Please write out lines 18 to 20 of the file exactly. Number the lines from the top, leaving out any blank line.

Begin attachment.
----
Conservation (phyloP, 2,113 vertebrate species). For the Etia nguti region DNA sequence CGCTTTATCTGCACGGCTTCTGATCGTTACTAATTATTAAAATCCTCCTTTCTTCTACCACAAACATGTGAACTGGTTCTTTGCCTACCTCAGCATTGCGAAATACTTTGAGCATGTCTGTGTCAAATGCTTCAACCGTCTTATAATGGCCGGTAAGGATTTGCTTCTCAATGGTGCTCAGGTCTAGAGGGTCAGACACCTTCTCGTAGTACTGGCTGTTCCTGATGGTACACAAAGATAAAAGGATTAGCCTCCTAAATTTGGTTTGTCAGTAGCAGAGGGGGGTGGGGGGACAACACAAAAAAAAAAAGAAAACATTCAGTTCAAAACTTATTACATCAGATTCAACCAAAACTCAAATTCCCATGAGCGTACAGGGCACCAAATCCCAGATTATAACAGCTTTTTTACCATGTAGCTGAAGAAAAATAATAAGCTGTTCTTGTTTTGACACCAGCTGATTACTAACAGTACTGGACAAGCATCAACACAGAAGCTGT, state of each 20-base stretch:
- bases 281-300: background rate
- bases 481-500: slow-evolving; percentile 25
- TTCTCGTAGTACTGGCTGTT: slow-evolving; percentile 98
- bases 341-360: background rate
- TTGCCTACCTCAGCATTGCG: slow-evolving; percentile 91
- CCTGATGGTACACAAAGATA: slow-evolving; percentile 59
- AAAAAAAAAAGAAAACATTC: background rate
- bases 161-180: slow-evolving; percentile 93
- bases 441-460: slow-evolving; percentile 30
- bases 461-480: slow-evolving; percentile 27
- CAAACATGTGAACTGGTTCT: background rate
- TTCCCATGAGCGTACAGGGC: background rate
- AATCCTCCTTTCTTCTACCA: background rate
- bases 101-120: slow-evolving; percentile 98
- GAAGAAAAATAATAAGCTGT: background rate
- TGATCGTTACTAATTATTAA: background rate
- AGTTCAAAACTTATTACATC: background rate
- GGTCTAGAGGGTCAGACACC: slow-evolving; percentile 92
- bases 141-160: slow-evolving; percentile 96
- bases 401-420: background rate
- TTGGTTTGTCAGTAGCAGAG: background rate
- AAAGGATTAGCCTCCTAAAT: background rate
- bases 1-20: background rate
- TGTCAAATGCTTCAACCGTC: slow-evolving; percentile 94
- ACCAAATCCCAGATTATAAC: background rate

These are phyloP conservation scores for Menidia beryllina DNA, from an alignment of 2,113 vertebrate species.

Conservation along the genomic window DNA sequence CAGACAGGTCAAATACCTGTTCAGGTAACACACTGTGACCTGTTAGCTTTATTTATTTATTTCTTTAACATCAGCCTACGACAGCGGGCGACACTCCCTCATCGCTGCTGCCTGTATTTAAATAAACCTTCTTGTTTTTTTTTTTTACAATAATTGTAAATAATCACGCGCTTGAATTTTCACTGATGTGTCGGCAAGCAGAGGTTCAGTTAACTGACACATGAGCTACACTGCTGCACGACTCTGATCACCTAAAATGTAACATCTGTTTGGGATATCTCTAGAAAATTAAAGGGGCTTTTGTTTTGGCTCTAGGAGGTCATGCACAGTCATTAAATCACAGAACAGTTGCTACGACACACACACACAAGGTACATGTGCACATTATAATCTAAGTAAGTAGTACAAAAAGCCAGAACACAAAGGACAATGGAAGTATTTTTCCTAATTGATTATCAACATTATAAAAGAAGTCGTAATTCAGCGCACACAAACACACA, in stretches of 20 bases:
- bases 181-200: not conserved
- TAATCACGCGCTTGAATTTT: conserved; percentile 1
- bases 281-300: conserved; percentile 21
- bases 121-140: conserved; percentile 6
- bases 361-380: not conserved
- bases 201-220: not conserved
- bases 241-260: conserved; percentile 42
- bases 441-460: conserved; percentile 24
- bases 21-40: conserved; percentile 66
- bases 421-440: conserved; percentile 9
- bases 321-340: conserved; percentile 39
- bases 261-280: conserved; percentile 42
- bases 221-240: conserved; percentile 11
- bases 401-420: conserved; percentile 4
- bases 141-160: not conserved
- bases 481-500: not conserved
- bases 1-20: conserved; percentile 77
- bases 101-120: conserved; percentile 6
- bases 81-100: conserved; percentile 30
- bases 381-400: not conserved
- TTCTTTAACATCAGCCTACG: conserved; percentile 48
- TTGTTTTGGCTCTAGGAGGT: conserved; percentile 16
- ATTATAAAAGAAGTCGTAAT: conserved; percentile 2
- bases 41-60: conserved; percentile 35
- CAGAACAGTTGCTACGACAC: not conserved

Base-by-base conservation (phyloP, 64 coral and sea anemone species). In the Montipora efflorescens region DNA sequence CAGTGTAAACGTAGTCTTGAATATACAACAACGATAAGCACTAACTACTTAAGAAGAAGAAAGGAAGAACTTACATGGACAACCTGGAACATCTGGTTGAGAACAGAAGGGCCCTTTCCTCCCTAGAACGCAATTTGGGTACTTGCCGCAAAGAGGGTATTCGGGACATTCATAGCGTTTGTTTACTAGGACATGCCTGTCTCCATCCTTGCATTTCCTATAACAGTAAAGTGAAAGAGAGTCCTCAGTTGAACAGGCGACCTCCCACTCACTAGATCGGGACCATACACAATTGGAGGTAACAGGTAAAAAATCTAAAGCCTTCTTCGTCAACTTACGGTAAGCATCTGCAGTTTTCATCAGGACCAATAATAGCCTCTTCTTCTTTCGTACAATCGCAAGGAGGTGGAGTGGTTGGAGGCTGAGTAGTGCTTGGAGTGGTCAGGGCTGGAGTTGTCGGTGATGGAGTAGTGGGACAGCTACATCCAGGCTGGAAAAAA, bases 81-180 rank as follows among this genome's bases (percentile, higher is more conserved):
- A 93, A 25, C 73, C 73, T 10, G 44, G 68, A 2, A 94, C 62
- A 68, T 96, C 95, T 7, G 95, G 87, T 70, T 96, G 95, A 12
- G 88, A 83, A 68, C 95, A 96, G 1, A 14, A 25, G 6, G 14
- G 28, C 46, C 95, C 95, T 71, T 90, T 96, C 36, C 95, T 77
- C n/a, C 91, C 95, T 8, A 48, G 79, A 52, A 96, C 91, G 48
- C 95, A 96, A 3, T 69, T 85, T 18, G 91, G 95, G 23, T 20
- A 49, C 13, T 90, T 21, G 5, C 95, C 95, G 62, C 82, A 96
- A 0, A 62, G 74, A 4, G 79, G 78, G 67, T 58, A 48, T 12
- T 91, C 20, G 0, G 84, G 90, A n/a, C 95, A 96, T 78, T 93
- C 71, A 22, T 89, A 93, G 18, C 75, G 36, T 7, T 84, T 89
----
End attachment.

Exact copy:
- AGTTCAAAACTTATTACATC: background rate
- GGTCTAGAGGGTCAGACACC: slow-evolving; percentile 92
- bases 141-160: slow-evolving; percentile 96